Categories
Art Business News

Comedy central: ‘serious art’ returns to Animation Pavilion

Comedy central: ‘serious art’ returns to Animation Pavilion – International Artexpo New York February 26-March 1

Signifying a sustained surge in popularity–as well as the continued unification of publishers, distributors, representatives and artists involved in the genre–the Animation Pavilion returns to International Artexpo New York after a successful debut at last year’s show. Exhibitors who are returning to showcase cartoon and comic art include Animated Animations, Animazing Gallery, Choice Collectibles, Clampett Studio Collection, Linda Jones Enterprises and Kracov Creations. They are joined again this year by, the Museum of Comic and Cartoon Art (MoCCA), whose chairman, Lawrence Klein, gave a seminar at last year’s show.

Calling last year’s pavilion “awesome” and “wonderful pandemonium,” Animazing Gallery Owner Heidi Leigh said that the decision for those involved in cartoon and comic art to exhibit together benefited them all. “I think that the united front that the animation industry presented created a lot of excitement and synergy,” she said. These are feelings that Animation Pavilion exhibitors plan to preserve. For example, Leigh said that Animazing Gallery plans to launch “something special” with Clampett Studio Collections at this year’s show. The two had booth space across from each other in the pavilion last year.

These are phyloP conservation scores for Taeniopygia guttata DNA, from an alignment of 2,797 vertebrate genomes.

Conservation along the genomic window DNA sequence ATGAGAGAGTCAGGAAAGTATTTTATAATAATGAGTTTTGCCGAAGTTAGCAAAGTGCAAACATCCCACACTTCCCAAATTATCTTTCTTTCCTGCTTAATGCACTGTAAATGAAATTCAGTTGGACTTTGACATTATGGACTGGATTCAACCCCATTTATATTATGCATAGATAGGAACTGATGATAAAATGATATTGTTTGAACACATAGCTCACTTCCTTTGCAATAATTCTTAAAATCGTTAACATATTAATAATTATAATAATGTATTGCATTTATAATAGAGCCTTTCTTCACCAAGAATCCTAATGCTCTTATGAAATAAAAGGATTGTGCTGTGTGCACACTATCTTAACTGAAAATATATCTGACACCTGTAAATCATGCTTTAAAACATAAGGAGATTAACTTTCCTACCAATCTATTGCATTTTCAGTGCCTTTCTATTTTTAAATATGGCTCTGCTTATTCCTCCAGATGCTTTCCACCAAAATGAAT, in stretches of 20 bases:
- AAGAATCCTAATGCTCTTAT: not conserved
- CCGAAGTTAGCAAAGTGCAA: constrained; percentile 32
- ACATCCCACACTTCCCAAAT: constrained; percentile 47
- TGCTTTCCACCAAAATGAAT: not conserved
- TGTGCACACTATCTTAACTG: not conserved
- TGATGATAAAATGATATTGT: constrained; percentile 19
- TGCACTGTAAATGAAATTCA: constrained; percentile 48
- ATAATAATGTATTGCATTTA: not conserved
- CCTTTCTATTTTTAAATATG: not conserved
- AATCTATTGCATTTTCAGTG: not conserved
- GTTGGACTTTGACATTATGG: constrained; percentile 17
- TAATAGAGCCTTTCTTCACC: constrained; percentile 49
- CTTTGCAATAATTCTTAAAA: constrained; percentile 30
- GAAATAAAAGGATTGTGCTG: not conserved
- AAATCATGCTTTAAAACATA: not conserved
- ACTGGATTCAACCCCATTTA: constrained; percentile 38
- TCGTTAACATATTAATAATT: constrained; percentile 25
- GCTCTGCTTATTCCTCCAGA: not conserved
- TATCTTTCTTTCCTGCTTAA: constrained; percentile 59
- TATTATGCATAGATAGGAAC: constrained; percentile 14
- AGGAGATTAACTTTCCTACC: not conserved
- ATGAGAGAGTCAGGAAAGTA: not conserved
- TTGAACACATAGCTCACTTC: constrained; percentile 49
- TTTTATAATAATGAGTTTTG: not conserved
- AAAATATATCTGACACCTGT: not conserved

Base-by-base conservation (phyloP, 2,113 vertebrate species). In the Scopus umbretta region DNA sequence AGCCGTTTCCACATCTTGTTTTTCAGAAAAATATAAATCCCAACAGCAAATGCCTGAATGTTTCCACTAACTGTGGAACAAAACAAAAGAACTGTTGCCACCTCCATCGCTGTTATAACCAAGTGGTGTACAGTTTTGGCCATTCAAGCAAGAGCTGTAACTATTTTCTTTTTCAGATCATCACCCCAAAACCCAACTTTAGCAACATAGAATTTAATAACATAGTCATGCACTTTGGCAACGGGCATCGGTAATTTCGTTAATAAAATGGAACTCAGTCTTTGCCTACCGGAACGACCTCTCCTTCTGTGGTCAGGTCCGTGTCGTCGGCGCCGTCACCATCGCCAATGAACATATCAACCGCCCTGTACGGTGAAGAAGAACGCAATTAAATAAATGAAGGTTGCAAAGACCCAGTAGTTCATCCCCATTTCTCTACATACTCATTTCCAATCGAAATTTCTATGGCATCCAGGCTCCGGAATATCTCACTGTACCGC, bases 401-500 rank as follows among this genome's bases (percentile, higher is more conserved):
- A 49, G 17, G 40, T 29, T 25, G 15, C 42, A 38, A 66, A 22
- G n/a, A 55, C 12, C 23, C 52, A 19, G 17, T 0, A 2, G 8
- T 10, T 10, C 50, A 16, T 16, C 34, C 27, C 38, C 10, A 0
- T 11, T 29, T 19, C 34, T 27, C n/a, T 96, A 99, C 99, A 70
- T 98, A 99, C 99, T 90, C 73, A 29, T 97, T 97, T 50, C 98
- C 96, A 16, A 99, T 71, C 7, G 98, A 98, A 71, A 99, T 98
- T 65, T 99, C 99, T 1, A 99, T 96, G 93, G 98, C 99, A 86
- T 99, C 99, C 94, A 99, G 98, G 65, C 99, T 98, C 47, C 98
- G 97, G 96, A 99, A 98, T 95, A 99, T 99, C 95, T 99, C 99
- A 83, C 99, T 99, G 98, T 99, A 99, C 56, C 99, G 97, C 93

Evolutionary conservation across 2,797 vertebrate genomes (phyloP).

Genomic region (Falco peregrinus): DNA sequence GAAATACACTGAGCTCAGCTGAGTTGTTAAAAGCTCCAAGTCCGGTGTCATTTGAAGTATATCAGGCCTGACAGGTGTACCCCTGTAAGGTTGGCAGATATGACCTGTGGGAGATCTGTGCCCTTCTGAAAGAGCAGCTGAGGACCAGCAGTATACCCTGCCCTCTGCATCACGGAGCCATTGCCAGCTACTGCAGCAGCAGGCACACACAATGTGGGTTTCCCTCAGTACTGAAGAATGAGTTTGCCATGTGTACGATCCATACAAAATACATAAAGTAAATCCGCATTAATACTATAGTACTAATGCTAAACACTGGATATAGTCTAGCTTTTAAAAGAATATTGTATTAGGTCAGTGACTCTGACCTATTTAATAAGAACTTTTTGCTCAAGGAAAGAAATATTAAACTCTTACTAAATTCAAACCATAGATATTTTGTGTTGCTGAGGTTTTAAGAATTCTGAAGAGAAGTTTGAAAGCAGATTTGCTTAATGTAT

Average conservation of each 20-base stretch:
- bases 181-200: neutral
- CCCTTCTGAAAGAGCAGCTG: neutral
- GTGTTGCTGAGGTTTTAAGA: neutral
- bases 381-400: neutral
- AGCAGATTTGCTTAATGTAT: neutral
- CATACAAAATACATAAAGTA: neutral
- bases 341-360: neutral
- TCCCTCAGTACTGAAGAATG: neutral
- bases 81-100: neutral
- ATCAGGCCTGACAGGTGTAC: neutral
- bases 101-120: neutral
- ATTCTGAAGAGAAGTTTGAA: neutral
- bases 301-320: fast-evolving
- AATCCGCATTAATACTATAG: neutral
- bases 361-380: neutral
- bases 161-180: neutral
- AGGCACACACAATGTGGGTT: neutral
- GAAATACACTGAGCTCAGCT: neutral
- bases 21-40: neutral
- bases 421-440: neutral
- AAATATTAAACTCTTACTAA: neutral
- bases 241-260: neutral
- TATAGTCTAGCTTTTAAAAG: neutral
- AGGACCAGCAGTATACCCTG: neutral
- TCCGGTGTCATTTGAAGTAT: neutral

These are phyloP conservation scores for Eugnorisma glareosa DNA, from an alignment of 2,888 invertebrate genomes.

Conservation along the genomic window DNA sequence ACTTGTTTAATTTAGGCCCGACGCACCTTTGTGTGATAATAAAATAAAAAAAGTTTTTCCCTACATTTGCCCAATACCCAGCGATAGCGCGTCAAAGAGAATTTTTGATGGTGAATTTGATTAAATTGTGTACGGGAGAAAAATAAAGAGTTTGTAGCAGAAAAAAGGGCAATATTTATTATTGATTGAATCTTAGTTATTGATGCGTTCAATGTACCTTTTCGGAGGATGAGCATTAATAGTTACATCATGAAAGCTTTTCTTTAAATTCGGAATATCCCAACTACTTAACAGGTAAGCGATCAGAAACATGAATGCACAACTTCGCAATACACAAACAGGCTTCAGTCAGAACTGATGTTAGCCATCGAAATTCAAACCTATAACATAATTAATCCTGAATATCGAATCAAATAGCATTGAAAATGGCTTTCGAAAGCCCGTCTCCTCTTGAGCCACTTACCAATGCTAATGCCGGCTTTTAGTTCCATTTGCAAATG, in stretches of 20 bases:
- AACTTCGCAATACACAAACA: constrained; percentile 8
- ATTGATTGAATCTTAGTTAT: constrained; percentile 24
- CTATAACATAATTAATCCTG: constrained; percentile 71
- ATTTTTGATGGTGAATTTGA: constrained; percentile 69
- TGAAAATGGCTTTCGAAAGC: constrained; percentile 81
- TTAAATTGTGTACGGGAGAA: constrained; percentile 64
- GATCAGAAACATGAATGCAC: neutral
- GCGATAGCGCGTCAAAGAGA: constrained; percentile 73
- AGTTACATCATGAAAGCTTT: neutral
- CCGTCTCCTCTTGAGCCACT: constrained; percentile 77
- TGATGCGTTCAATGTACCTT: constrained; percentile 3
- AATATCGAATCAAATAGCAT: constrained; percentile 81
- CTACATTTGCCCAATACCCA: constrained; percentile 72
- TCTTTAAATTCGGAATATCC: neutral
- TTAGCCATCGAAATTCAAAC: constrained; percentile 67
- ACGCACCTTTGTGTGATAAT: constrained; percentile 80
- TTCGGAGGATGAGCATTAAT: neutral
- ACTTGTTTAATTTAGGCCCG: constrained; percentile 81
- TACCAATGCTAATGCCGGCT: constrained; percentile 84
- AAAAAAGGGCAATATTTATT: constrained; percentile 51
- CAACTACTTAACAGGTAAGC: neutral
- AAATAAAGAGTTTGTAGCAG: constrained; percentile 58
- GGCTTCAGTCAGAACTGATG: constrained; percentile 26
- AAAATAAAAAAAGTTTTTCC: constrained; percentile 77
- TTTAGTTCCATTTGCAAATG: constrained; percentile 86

For his part, Klein of MoCCA said he hopes to show that comic and cartoon art is not just for kids but for adults, too. “It’s a serious art form,” he said. MoCCA plans to display art that represents the range of styles encompassed by the genre, including examples of animation, comic strip, comic book and political cartoon art. The plan, according to Klein, is to create “a museum in a booth.” A silent auction and educational programs that will help raise awareness of how comic art affects society are also slated.

Leigh, who is on the MoCCA board of advisors, said she is happy to see the museum have a stronger presence in the pavilion this year. “[It] gives credibility to the industry,” she said.

So does the Animation Pavilion. Citing the ups and downs of the genre in recent years, Leigh said those who remain involved in cartoon and comic art today are strong, if fewer in number. “It’s important for people to see that the animation world is still alive,” she said.

COPYRIGHT 2003 Advanstar Communications, Inc.

COPYRIGHT 2004 Gale Group